ORONO, Maine — Last year, Teddy Purcell proved that he made the right decision to leave the University of Maine men’s hockey team after his freshman season in order to pursue a pro career with the Los Angeles Kings organization.
Not only did Purcell earn American Hockey League Rookie of the Year honors by collecting 25 goals and 58 assists in 67 games for the Manchester Monarchs, he was also chosen the AHL All-Star game’s Most Valuable Player and was called up by the Kings where he notched his first NHL goal to go with two assists in 10 games.
Purcell, who was the Hockey East Rookie of the Year two years ago, seemed a good bet to begin the season with the Kings.
However, there are some deficiencies in his game, so he returned to the Monarchs and is their leading scorer with nine goals and 10 assists in 23 games.
He didn’t figure in the scoring in the Monarchs’ shootout loss to the Portland Pirates at the University of Maine’s Alfond Arena Tuesday night, but he had plenty of chances including one off a partial break-in after he accelerated impressively past a Pirate defenseman.
Purcell is taking things in stride as he tries to earn a return trip to Los Angeles.
“I’m just working hard and taking things day by day,” said Purcell. “I’ve got to win more battles for the puck.”
“Growing up, I didn’t have much competition, so I could get away with a lot of things [with talent],” Purcell added. “Things came easy in juniors and in college. But, in the pros, nothing comes easy. You have to move your feet all the time.”
Manchester coach and former Clarkson University coach Mark Morris said Purcell has tons of skill, but the Kings want him to “compete more [for pucks] and shore up his defensive game.”
“He sees the offensive side of the game, but they want him to become more consistent defensively,” said Morris. “[Kings coach] Terry Murray has a [defensive] system in place.”
Part of being an effective defensive player involves making safe plays with the puck rather than taking risks, said Morris.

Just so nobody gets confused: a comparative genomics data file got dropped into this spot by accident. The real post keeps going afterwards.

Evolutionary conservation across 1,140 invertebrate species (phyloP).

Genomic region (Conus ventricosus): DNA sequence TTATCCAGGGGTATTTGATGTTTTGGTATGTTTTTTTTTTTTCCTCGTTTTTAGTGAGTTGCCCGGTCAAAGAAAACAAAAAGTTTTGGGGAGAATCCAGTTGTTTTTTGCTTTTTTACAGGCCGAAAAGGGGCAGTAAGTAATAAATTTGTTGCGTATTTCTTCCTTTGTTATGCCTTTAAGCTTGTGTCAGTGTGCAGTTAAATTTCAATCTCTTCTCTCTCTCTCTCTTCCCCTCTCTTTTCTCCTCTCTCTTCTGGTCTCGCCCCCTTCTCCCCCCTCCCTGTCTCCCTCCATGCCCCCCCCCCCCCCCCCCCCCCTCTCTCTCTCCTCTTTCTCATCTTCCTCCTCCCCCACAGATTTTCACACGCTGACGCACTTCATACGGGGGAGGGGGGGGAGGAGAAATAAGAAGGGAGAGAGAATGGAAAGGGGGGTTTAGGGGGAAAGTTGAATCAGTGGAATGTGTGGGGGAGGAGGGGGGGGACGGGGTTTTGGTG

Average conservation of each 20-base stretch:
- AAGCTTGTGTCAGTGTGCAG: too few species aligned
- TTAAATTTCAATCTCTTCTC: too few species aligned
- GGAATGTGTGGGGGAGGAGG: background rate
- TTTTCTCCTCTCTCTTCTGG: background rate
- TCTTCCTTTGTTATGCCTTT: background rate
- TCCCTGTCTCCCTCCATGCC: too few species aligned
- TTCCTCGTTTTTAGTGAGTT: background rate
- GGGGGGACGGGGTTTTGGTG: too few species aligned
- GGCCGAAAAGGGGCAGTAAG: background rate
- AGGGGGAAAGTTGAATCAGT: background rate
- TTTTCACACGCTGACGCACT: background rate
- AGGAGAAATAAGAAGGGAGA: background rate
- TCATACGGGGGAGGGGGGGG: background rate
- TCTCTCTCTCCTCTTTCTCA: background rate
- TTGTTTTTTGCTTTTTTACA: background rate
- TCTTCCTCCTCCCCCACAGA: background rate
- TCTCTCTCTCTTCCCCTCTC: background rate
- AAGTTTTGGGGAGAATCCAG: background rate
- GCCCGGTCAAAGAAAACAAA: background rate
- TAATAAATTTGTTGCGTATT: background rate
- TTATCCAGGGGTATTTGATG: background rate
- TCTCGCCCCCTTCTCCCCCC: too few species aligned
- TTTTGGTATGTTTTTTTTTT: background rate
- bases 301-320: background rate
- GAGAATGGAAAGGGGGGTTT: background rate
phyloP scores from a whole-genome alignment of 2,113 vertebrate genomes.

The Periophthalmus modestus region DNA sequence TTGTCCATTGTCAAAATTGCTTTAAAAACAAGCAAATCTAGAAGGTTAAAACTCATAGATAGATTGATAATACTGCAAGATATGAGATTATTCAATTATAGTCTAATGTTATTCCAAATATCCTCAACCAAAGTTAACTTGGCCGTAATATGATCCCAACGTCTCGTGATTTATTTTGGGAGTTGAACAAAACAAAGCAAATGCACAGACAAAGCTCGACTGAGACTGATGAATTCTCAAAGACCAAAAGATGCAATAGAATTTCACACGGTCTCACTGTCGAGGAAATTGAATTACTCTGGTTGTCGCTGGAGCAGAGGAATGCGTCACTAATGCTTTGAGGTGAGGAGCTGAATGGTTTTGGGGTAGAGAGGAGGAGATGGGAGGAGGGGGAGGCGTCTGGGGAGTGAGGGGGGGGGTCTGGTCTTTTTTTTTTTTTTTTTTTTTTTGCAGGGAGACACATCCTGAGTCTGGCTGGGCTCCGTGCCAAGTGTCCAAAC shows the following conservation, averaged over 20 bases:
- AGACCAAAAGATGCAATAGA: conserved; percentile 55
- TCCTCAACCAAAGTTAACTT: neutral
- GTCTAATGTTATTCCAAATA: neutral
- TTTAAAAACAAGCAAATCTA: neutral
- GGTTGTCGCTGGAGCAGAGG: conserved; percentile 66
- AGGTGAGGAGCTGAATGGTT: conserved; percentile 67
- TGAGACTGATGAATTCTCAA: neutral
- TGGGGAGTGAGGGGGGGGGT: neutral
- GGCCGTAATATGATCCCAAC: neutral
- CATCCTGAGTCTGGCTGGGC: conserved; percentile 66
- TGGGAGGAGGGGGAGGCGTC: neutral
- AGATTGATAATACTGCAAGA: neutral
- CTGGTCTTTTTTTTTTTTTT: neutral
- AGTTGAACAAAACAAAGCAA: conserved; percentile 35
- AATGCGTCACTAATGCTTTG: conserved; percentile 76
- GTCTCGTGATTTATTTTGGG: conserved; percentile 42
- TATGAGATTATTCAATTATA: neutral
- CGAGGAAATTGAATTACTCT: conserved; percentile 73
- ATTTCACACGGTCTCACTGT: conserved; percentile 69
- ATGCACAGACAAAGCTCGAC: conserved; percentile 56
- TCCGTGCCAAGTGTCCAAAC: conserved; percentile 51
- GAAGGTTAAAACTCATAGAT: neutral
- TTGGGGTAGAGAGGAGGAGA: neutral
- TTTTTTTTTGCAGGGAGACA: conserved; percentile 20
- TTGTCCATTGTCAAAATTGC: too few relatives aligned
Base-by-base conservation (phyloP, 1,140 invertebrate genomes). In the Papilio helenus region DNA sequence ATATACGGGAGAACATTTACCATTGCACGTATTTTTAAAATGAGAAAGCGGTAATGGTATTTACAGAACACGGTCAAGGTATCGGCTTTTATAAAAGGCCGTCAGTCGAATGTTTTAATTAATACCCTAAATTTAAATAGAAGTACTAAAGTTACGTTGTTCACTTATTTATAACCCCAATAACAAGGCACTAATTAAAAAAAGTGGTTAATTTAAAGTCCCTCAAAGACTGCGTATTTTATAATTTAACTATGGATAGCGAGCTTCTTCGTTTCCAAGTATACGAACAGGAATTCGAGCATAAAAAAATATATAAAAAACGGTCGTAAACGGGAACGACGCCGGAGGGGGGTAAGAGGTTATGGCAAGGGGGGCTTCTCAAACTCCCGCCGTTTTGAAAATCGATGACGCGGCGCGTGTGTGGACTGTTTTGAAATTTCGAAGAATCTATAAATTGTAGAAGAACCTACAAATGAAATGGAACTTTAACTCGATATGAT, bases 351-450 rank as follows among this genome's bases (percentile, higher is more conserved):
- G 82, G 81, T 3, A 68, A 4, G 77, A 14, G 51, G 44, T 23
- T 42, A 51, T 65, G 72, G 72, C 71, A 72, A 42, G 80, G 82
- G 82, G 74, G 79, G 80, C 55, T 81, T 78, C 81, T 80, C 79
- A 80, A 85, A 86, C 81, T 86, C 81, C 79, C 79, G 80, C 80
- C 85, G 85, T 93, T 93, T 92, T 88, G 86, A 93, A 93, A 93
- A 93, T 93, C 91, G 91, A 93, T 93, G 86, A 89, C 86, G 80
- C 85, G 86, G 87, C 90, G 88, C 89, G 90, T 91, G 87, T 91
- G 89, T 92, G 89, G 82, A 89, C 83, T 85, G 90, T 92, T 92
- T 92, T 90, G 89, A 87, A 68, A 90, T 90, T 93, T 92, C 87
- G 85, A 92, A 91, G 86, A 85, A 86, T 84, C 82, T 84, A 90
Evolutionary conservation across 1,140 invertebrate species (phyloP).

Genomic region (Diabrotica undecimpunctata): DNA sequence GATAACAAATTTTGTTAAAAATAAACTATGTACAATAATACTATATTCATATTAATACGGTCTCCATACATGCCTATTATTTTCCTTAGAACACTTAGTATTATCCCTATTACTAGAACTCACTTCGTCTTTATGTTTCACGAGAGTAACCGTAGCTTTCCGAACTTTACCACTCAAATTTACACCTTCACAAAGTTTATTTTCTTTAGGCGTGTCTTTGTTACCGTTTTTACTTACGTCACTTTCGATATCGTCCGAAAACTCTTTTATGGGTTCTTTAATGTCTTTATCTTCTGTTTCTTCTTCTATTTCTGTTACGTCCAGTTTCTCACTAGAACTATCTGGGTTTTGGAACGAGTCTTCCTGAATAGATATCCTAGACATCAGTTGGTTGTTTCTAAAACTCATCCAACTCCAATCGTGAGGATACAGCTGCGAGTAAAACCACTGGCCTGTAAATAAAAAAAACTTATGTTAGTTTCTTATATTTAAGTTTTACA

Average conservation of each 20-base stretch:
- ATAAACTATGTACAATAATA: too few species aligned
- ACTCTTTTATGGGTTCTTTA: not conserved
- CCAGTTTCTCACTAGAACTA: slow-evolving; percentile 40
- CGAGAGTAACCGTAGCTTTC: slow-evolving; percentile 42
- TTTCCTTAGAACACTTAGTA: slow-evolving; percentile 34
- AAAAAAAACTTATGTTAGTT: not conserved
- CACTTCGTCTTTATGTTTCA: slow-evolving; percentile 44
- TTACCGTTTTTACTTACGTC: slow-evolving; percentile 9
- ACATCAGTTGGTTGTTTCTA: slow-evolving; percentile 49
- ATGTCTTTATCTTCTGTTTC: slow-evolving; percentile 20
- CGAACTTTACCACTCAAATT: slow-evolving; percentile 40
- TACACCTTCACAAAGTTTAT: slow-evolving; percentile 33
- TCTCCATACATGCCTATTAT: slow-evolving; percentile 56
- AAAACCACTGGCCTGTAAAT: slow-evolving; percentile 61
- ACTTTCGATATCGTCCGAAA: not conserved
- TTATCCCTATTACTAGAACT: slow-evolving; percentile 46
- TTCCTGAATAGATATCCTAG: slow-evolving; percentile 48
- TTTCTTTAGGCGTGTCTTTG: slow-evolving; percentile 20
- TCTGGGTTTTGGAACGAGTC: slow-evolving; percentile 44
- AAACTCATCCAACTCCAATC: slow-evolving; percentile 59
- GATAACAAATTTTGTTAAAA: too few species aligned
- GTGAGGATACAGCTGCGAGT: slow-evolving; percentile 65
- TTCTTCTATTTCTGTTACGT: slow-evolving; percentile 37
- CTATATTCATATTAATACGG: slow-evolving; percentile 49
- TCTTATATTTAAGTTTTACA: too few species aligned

Purcell and his former Black Bear linemate, Michel Leveille, said they both enjoyed being back at Alfond Arena.
“It’s always great to come back here,” said Purcell.
Leveille, who also plays for Manchester, scored his first goal in 18 games this season. Although Leveille isn’t getting a lot of ice time, he could earn a lot more with consistent play, according to Morris.
Morris said Leveille is in a similar situation to Purcell only on a smaller scale.
Purcell is looking to return to the NHL, while Leveille is simply seeking more ice time.
“Michel has a lot of skill. There aren’t many players who can see the ice like he does,” said Morris. “But he’s still learning the defensive side of the game. And I’d like to see him compete more for pucks.”
Leveille has six assists to go with his goal in 18 games.
Alfond was enjoyable experience
Playing at Alfond Arena was an enjoyable experience for the AHL players.
“It was good. It’s always nice to see the facilities at the big [hockey] schools,” said Portland’s Colton Fretter, who played at Michigan State.
“It’s a great rink,” said Portland’s Aaron Slattengren.
Portland coach Kevin Dineen said Maine coach Tim Whitehead and the university staff couldn’t have been more hospitable to them in allowing them to use their facilities.
In fact, Dineen wrote a thank you note to Whitehead and the staff on the chalkboard after the game.